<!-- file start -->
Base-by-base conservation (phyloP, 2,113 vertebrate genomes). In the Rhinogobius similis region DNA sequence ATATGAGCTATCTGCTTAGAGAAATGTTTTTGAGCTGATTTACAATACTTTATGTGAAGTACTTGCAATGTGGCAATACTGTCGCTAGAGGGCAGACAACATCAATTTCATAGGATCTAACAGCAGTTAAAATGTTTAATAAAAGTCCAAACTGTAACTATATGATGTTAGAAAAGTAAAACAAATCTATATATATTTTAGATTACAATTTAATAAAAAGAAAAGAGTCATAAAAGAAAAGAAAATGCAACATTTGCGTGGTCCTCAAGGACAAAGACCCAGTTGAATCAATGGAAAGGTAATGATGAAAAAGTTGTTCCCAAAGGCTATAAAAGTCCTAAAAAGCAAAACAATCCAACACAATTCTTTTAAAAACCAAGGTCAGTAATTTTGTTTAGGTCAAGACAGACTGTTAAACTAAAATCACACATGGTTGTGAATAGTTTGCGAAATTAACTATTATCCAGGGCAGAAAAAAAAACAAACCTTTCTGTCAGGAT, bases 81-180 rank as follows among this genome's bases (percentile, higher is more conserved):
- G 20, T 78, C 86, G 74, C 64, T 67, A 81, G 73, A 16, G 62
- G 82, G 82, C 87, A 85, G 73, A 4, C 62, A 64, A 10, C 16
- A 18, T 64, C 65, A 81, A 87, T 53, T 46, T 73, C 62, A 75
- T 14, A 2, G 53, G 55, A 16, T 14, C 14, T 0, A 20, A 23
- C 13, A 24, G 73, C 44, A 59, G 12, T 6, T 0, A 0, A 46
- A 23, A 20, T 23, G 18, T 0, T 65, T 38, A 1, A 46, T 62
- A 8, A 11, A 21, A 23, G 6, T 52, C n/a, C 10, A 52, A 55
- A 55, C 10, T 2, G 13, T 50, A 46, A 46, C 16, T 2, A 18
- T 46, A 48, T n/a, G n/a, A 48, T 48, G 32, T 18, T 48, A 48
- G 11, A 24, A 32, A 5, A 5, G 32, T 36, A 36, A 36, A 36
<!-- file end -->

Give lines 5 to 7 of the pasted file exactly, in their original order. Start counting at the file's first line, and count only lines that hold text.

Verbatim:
- T 14, A 2, G 53, G 55, A 16, T 14, C 14, T 0, A 20, A 23
- C 13, A 24, G 73, C 44, A 59, G 12, T 6, T 0, A 0, A 46
- A 23, A 20, T 23, G 18, T 0, T 65, T 38, A 1, A 46, T 62